As a British Car Company with its own Marque, M.G. Car Co. Ltd, only existed from 1930 to 1972, though it was founded by Cecil Kimber sometime around 1924. How is a car company founded 6 years before it incorporates? Cecil Worked for William Morris of Morris Garages a retail sales and service garage in Oxford. Cecil was a sales manager for Morris who came up with the idea of building a line of sports cars and put MG Super Sports on the front plate. William Morris kept the project under his own name until he sold it to his own company, which merged with Austin to become BMC (British Motor Company), which absorbed Leyland Motor Company becoming BLMC. It got passed around as BLMC bought Rover, at one point being MG Rover Group before Nanjing bought them and later merged with SAIC. Dizzy yet? Us too!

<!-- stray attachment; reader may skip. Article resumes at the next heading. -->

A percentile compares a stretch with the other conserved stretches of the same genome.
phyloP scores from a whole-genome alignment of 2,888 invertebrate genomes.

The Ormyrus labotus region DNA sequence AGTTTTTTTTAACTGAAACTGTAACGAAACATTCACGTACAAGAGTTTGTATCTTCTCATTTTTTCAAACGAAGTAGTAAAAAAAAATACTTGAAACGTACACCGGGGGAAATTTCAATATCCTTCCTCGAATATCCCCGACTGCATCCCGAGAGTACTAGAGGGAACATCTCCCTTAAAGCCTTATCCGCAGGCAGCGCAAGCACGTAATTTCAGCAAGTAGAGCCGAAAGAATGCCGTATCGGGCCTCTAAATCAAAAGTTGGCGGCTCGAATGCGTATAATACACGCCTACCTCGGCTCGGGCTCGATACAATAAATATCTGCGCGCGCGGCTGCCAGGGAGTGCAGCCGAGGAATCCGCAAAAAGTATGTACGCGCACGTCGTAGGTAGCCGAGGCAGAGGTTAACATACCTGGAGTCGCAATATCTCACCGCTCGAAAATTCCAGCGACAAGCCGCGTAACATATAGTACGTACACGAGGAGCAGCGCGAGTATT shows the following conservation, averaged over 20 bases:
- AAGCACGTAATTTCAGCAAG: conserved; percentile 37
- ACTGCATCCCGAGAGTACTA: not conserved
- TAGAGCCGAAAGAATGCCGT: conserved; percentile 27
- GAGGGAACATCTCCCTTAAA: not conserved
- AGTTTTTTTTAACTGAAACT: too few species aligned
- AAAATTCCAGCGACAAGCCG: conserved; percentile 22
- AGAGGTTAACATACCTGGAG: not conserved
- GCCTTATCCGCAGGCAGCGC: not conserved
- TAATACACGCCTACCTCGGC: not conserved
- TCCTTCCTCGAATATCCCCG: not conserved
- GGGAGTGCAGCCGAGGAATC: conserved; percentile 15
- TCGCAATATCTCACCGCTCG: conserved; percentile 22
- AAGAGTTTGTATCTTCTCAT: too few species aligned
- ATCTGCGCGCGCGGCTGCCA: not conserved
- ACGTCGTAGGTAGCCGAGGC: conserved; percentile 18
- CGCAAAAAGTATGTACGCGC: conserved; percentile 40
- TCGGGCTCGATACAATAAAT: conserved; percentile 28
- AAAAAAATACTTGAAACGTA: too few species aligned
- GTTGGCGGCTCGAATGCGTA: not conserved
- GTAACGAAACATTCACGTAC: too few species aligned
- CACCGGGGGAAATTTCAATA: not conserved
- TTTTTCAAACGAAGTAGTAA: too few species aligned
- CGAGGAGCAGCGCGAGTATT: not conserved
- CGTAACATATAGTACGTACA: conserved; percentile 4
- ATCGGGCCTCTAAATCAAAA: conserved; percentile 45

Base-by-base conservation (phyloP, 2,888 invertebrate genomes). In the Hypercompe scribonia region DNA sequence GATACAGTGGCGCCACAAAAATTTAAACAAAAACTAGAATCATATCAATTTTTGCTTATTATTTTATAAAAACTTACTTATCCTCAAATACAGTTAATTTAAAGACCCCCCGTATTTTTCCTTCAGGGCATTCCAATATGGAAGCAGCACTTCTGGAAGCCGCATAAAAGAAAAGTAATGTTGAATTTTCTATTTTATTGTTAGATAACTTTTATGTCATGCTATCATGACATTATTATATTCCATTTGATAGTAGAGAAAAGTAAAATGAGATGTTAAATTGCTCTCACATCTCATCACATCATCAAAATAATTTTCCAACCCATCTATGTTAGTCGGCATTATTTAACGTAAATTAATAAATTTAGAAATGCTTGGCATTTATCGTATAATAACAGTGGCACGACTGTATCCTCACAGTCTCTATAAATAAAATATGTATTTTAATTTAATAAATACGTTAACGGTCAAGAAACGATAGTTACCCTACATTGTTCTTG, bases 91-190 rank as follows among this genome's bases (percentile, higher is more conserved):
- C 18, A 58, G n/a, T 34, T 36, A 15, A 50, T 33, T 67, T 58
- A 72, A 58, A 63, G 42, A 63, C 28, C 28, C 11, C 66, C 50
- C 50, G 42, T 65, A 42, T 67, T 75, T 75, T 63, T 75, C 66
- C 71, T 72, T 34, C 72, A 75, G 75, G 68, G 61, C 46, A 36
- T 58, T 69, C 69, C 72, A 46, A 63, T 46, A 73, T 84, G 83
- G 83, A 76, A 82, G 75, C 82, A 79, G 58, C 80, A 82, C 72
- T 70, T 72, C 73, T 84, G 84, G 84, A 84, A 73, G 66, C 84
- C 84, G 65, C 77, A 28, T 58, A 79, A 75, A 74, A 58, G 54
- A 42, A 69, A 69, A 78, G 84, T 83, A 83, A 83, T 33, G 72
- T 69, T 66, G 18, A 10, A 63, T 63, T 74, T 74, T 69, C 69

Fun Fact: No one can decide when they started making MGs. We picked 1924 because that’s when they registered their trademark, but full disclosure, they were already putting the MG plate on cars before then. It’s important you know these things in case someone bets you they have an MG built in 1923 and you say, “Impossible!” It’s totally possible.
If you think the company rebranding is hard to follow the MG model line itself is more of a pretzel still. What began as a new sporting body on a Morris Oxford chassis, became a purpose designed vehicle in 1928 (the M type), which spawned a T-Series of Midgets, and later Y-type Saloons (Sedans), and a host of race cars of course. There are some major models that lasted quite a while, like the MGB, but there are many more short runs of re-badged cars like the MG Midget in 1961, really a restyled Austin-Healey Sprite.
There is not room in this post to cover the litany of models, some of which were only popular in certain countries, but what’s amazing is the level of design consistency. No matter who makes them or owned them at the time, an MG always looks like a relative it’s cousins.
Founded in 1910, by Henry Frederic Stanley Morgan, Morgan Motor Company is a English motor car manufacturer currently owned by Italian investment group Investindustrial. Based in Worcestershire, Morgan employs approximately 220 people, who hand make 850 cars per year.